As we welcome the latest IT developments of 2024, it’s worth keeping pace with those shaping the future of our data privacy. Changes to the online space could affect the ways our information is stored, accessed, and communicated, creating new challenges for businesses.
Below, we break down the top predictions surrounding data privacy in 2024, and how your organization could best navigate them.
Evolving privacy regulations
According to Gartner, 75% of the global population’s personal data will be protected under new privacy regulations. This is largely thanks to the European Union’s General Data Protection Regulation (GDPR), which provides a set of guidelines and security requirements for protecting the privacy of personal information. This legislation has also significantly influenced other nations to adopt similar frameworks.
Chief information security officers are expected to play a central part in these changes, helping orchestrate the integration of new privacy tools, policies, and practices into the broader organizational framework.
Enhanced privacy solutions
When it comes to new projects or initiatives, businesses are advised to consider privacy matters from the get-go. This is the principle of data protection by design and default, emphasizing how data privacy should be an inherent part of any development process.
To effectively adoptthis principle, companies should implement a data protection impact assessment (DPIA), a systematic process that evaluates the potential impact of a project on individuals’ privacy. By conducting a DPIA, businesses can identify and address privacy risks more proactively while keeping in line with their broader goals.
Addressing privacy risks in AI
Advancements in AI technologies have led to various operational benefits for businesses, including the ability to assess consumer demand, track employee activity, and develop intelligent products.
However, such widespread use could also lead to the potential misuse or leakage of personal data. Organizations should establish comprehensive frameworks to oversee the use of AI, ensuring that privacy considerations are integral to the development and deployment of AI solutions. AI governance programs are recommended to not only mitigate the risk of privacy breaches, but also help workers navigate these regulatory changes effectively.
The GDPR has also underscored the need for transparency in AI use, requiring marketers who use this technology to provide clear and simple explanations for how data is being used. For instance, if AI tools are used in recruitment processes or automated credit assessments, how these tools impact individuals’ personal data and organizations’ decision-making process must be communicated to the public.
Data localization as a key priority
Data localization involves storing and processing data within the borders of a country, ensuring that businesses comply with country-specific data privacy laws. At the same time, this practice also protects the data from potential attack sources outside of the region.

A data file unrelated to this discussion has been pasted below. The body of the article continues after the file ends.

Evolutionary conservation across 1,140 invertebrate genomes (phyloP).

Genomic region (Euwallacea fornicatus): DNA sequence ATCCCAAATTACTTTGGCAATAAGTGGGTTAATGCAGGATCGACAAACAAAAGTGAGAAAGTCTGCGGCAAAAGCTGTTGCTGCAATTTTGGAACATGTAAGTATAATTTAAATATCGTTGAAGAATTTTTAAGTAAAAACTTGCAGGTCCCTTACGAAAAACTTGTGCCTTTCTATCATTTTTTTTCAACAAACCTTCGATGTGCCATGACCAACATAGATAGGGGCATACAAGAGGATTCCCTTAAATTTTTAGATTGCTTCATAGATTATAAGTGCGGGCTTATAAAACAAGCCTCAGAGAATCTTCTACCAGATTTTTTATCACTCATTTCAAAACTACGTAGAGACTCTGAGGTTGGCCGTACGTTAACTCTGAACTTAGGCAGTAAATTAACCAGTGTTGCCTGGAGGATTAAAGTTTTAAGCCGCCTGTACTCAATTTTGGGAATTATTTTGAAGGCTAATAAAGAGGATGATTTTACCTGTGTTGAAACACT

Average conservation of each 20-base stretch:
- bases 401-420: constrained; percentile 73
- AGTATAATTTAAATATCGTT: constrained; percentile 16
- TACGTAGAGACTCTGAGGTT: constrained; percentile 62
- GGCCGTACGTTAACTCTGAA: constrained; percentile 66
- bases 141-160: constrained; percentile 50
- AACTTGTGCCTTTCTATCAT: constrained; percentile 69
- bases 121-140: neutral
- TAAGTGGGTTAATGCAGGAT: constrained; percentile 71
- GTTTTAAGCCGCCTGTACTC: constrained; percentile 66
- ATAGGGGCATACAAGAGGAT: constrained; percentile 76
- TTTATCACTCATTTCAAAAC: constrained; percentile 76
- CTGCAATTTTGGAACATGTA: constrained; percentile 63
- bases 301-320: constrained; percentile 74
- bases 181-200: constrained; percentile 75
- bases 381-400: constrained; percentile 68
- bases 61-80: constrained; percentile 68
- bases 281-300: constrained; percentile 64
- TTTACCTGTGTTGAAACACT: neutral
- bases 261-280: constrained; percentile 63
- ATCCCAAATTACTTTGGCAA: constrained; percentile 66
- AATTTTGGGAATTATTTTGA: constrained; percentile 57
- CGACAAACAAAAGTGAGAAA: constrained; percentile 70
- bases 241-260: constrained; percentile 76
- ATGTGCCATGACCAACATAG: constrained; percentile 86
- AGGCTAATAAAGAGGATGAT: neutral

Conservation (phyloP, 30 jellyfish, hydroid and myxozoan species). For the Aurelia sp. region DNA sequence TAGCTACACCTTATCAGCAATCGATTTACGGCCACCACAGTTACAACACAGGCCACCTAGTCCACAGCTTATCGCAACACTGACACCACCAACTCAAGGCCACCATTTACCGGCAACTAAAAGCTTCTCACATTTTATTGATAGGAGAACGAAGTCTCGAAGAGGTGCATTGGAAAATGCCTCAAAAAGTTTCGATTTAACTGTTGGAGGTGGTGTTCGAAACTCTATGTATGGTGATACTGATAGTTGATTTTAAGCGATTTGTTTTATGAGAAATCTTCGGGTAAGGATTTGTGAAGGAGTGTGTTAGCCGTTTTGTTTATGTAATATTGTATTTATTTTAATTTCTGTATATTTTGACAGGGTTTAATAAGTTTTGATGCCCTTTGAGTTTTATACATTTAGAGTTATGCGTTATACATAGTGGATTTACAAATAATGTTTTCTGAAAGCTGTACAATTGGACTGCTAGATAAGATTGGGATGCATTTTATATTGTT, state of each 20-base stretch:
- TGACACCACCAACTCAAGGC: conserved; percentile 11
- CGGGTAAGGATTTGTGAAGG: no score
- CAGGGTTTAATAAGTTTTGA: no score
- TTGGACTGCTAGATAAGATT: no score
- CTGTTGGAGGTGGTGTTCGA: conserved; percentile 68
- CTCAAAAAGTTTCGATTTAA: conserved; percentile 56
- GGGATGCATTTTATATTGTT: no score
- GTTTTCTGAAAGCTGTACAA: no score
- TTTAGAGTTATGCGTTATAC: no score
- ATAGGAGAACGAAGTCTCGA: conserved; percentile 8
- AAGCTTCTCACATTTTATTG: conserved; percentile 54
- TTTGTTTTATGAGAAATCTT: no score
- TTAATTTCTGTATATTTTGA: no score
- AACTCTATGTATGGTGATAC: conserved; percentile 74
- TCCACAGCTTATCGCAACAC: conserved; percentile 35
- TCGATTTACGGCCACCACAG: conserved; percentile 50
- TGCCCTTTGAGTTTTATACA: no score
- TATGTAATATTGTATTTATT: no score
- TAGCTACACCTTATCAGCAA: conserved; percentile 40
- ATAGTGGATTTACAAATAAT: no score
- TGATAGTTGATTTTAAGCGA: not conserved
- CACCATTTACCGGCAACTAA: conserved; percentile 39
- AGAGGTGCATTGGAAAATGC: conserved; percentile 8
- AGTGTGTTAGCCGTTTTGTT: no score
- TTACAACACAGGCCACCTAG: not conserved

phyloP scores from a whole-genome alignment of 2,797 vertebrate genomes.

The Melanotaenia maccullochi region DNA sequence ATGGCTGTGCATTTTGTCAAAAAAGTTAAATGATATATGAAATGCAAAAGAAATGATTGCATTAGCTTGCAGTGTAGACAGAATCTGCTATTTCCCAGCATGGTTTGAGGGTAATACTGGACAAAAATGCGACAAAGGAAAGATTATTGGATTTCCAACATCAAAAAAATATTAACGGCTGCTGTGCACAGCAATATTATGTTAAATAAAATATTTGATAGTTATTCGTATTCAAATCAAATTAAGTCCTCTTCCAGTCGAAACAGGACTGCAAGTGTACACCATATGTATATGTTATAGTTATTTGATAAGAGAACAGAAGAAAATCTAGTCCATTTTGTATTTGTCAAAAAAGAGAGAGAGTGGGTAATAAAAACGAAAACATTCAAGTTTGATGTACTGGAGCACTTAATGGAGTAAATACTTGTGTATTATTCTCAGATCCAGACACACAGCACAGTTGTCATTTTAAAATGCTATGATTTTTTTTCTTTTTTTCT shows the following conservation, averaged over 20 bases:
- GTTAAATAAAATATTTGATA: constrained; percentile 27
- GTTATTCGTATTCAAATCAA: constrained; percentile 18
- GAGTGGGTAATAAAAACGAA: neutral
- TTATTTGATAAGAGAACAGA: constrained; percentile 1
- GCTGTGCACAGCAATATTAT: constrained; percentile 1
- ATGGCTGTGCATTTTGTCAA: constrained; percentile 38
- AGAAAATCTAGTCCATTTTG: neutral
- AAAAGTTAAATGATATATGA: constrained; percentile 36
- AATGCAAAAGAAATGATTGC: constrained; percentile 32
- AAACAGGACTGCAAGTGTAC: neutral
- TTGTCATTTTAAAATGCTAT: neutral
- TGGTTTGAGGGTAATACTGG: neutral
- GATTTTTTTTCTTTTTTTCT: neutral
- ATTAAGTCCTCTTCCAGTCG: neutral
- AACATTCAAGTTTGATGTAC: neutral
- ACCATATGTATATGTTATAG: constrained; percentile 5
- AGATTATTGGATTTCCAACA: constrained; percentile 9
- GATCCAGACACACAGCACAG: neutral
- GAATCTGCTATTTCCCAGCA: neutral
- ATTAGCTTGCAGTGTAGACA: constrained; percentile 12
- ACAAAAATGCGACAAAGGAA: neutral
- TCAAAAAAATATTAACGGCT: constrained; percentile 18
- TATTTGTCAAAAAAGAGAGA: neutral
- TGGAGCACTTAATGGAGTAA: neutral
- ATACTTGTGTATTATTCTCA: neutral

However, for organizations pursuing a multicountry business strategy, data localization poses challenges around conflicting privacy regulations. Businesses will have to adopt strategies that balance operational efficiency while also adhering to local privacy requirements. Cloud services may have aided in this, allowing easier access to data across countries, but this has also led to data processing in untrusted online environments, such as the public cloud. Companies will have to reconsider their localization strategies to mitigate any associated risks while still leveraging the benefits of cross-border data transmissions.
Empowering users in data privacy
Finally, there is now a growing demand for transparency in the way organizations handle user data. Users want to know how their information is used and shared, and businesses who provide clear and straightforward explanations about their data practices will build greater trust with their customers in the long term. Centralized privacy user experiences (UX) are becoming a more common practice for business websites and online services. These consolidate security and privacy settings such as cookies, access permissions, passwords, two-factor authentication, and profile information into a single self-service portal. This way, users have the convenient tools for taking control of their data privacy at their fingertips.
Hybrid work has also created new privacy challenges. Organizations are now tasked with monitoring data use in a way that respects individuals’ privacy, especially as more personal data is processed in various locations. Companies are advised to avoid monitoring data whenever possible unless there’s a clear reason to do so, such as gauging employee engagement and job satisfaction.
With data privacy constantly under threat, it’s more important than ever to have the right security measures in place. Our experts at predictiveIT offer comprehensive compliance and risk management solutions to help enhance your data privacy and protection. Improve customer trust and business resilience — inquire with our team today.